The next great wave of IT and data management may fit in your hand. Just ask Don MacAskill, CEO of Internet-based photo-sharing startup SmugMug, who uses his Apple iPhone as a data management console.
"Since it's running a full version of Safari, we treat it just like we treat our laptops and desktops -- if an appliance has a Web interface, we can use it on our iPhones," states MacAskill. "I can (and do) easily reboot any server from my iPhone, reconfigure and adjust our load balancers, and even log in to our LOM interfaces on each server to check their health. It's pretty sweet."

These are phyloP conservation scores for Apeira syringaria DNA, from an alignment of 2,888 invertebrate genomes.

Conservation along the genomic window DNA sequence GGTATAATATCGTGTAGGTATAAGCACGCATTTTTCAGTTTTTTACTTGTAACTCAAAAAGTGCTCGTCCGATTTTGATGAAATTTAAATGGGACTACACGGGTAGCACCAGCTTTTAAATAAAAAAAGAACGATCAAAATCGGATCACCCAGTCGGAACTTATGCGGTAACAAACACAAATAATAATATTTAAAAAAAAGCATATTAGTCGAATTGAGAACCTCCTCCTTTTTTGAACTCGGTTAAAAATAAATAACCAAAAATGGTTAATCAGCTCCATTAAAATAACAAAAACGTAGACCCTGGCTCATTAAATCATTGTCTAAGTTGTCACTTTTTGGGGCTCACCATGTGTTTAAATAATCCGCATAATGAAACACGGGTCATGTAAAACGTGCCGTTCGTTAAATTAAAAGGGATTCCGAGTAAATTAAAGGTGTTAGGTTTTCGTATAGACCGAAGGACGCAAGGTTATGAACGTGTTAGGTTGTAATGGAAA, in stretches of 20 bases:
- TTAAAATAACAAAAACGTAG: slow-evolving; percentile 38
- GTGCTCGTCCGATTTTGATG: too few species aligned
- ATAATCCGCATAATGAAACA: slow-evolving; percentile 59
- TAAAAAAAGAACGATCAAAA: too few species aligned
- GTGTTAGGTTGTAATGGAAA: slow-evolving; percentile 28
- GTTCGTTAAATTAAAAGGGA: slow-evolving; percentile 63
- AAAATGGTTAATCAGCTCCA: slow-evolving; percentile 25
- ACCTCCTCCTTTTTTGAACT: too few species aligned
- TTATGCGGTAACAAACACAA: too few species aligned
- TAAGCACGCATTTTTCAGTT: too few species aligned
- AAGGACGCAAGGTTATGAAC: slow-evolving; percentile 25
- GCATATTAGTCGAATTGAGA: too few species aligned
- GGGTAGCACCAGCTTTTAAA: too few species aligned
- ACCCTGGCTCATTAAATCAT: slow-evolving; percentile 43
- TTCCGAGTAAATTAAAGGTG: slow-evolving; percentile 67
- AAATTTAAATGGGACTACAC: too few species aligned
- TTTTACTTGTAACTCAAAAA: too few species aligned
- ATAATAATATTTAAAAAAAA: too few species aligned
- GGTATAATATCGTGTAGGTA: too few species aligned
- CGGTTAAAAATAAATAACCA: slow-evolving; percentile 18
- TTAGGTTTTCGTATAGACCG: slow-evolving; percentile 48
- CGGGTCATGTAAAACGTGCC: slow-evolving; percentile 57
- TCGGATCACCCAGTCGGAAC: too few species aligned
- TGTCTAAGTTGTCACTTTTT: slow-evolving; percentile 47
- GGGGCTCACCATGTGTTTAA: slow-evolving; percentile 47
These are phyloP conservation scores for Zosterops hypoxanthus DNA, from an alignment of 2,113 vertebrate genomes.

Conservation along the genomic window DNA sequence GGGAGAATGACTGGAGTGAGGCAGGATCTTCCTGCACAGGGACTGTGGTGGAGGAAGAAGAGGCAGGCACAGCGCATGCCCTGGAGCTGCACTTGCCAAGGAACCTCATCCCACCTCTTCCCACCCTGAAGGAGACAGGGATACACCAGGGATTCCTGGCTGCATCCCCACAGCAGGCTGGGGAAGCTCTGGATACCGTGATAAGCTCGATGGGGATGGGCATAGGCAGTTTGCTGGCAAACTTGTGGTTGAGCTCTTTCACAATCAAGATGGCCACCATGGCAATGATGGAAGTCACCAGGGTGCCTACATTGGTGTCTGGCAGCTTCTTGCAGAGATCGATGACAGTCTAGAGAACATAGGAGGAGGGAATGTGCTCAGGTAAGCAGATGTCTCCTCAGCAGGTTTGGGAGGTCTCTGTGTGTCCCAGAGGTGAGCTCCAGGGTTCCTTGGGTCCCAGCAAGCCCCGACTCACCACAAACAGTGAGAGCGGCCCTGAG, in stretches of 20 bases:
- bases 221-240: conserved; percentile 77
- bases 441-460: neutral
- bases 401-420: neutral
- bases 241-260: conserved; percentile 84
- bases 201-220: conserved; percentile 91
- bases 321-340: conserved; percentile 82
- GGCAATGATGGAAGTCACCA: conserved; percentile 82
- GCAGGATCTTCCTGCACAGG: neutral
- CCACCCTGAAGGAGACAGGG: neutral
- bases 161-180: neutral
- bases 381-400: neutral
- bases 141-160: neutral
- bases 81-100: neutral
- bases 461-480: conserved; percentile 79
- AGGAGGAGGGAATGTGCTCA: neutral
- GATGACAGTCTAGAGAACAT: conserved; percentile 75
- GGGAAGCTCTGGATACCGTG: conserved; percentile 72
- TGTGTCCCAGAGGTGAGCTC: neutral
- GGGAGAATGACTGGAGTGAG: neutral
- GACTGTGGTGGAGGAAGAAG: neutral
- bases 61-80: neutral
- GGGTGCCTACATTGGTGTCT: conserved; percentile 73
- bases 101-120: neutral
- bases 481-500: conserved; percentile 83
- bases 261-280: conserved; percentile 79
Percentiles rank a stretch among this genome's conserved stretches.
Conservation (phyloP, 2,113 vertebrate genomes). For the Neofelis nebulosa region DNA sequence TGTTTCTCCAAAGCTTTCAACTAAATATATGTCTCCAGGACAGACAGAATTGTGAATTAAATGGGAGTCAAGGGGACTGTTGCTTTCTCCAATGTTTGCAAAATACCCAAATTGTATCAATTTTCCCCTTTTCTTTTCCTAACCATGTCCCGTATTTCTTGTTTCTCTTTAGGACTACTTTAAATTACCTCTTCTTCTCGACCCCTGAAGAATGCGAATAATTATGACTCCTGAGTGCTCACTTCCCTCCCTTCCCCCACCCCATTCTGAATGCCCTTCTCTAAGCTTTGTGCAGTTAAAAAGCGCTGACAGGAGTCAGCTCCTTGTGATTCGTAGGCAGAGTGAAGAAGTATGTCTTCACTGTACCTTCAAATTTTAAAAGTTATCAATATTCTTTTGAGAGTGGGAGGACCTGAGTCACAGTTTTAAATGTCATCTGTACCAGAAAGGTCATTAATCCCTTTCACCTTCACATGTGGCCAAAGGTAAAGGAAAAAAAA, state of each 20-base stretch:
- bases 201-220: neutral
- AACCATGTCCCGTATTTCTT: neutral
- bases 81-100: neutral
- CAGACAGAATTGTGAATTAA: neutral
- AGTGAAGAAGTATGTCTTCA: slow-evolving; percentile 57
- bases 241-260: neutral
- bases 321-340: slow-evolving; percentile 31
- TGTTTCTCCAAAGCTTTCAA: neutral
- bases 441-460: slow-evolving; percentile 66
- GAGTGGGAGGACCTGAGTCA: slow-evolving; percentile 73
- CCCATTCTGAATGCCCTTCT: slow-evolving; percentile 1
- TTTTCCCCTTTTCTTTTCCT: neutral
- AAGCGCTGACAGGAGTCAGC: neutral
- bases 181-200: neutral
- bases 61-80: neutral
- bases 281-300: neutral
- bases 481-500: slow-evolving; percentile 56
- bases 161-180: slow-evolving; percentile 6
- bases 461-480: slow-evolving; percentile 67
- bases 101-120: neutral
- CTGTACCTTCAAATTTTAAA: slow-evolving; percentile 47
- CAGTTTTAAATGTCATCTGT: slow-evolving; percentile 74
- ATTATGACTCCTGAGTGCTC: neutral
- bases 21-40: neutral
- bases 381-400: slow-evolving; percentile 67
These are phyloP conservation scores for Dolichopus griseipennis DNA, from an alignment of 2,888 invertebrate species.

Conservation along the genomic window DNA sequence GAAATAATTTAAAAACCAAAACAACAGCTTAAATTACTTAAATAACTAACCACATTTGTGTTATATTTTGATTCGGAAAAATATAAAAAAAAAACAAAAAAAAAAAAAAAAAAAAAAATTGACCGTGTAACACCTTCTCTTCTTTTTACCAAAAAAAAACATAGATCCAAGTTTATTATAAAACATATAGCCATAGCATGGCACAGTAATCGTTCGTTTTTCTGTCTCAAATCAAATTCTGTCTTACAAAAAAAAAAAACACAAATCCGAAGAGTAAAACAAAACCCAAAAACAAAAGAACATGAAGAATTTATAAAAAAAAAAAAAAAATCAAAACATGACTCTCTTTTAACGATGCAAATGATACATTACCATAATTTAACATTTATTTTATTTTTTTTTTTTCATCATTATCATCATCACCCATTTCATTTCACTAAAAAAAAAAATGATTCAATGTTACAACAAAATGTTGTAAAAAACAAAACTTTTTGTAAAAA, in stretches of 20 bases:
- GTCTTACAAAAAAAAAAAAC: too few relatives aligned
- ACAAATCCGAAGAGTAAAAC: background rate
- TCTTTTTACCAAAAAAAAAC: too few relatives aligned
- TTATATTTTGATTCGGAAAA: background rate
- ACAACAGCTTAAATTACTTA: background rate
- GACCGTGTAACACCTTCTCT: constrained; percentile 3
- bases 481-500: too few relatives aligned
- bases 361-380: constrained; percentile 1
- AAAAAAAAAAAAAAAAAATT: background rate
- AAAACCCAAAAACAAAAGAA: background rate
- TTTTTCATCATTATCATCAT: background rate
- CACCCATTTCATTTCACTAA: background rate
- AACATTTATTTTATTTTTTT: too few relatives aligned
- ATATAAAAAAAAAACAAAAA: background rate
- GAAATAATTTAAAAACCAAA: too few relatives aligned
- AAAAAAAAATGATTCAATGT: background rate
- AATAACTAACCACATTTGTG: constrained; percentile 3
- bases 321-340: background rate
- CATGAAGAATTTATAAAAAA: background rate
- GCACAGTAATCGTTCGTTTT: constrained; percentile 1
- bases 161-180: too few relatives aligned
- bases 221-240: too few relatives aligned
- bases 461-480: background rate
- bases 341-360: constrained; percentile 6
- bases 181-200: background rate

Since SmugMug switched from direct-attached storage to Amazon S3 last year, MacAskill doesn't use the iPhone for backup. But asked whether he'd do so if he had a SAN, his reply is quick: "We'd do it in a second."
MacAskill's main gripe is that Apple and AT&T won't sell iPhones to corporate accounts. "But we still jumped through hoops and put them in the hands of half of our employees, including all of our operations team and our engineers. The day they let us, the rest of our employees will get them."
While Apple and AT&T are holding out on corporate customers, browser-based access -- including access via PDA -- has nonetheless become a key feature for a growing number of data center services, particularly in the area of data backup and recovery.